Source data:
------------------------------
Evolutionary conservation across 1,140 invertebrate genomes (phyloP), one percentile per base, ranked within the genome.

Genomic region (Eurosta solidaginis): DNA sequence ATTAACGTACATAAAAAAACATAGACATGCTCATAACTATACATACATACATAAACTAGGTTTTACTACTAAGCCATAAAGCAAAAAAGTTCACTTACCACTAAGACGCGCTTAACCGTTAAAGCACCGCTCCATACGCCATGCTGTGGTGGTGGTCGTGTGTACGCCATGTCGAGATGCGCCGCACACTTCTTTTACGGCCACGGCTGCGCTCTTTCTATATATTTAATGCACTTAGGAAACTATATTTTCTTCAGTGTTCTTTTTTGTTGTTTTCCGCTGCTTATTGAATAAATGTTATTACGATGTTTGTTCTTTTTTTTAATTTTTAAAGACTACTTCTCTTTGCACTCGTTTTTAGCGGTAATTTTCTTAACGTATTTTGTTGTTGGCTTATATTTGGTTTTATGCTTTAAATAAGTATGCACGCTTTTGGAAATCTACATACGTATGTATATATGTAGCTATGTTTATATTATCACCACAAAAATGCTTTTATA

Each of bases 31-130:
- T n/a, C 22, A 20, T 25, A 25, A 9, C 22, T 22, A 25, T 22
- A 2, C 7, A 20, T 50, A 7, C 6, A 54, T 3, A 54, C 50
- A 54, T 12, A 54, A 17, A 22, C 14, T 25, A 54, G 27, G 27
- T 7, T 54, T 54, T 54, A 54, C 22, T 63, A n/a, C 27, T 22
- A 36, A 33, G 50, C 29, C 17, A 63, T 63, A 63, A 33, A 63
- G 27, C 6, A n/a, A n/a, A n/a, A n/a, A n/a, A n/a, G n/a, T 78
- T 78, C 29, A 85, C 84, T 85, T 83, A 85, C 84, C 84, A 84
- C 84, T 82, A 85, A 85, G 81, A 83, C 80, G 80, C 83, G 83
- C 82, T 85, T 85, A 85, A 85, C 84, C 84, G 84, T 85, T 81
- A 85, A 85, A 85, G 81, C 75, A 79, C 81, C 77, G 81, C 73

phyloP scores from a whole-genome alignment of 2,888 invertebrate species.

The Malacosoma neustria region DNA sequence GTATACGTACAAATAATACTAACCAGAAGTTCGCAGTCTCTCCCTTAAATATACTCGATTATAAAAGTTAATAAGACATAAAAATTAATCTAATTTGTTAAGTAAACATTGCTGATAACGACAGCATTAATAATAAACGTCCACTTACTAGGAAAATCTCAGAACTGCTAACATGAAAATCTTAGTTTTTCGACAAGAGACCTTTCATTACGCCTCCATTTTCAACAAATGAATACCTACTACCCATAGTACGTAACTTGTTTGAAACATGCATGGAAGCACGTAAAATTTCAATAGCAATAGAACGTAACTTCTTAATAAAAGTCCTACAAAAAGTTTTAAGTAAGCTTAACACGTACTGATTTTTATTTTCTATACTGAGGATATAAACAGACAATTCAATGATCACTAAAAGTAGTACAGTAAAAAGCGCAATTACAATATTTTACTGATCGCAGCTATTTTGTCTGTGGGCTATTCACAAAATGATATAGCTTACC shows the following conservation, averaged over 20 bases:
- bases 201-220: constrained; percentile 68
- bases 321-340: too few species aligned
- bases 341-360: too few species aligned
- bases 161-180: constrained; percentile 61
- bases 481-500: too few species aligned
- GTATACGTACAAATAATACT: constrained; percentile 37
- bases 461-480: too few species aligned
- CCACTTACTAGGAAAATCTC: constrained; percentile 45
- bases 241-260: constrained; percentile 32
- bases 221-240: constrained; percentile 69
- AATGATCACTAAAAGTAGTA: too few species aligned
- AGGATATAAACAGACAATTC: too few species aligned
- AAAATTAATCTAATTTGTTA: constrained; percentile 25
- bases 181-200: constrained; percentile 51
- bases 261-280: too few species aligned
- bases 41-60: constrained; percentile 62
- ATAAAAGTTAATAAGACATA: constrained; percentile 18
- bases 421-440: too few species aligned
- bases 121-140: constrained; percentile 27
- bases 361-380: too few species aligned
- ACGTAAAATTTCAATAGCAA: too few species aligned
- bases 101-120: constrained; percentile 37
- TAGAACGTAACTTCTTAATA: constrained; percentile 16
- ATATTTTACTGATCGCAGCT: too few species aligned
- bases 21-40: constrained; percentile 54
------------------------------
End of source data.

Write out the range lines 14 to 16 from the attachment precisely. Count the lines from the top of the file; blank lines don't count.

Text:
phyloP scores from a whole-genome alignment of 2,888 invertebrate species.

The Malacosoma neustria region DNA sequence GTATACGTACAAATAATACTAACCAGAAGTTCGCAGTCTCTCCCTTAAATATACTCGATTATAAAAGTTAATAAGACATAAAAATTAATCTAATTTGTTAAGTAAACATTGCTGATAACGACAGCATTAATAATAAACGTCCACTTACTAGGAAAATCTCAGAACTGCTAACATGAAAATCTTAGTTTTTCGACAAGAGACCTTTCATTACGCCTCCATTTTCAACAAATGAATACCTACTACCCATAGTACGTAACTTGTTTGAAACATGCATGGAAGCACGTAAAATTTCAATAGCAATAGAACGTAACTTCTTAATAAAAGTCCTACAAAAAGTTTTAAGTAAGCTTAACACGTACTGATTTTTATTTTCTATACTGAGGATATAAACAGACAATTCAATGATCACTAAAAGTAGTACAGTAAAAAGCGCAATTACAATATTTTACTGATCGCAGCTATTTTGTCTGTGGGCTATTCACAAAATGATATAGCTTACC shows the following conservation, averaged over 20 bases:
- bases 201-220: constrained; percentile 68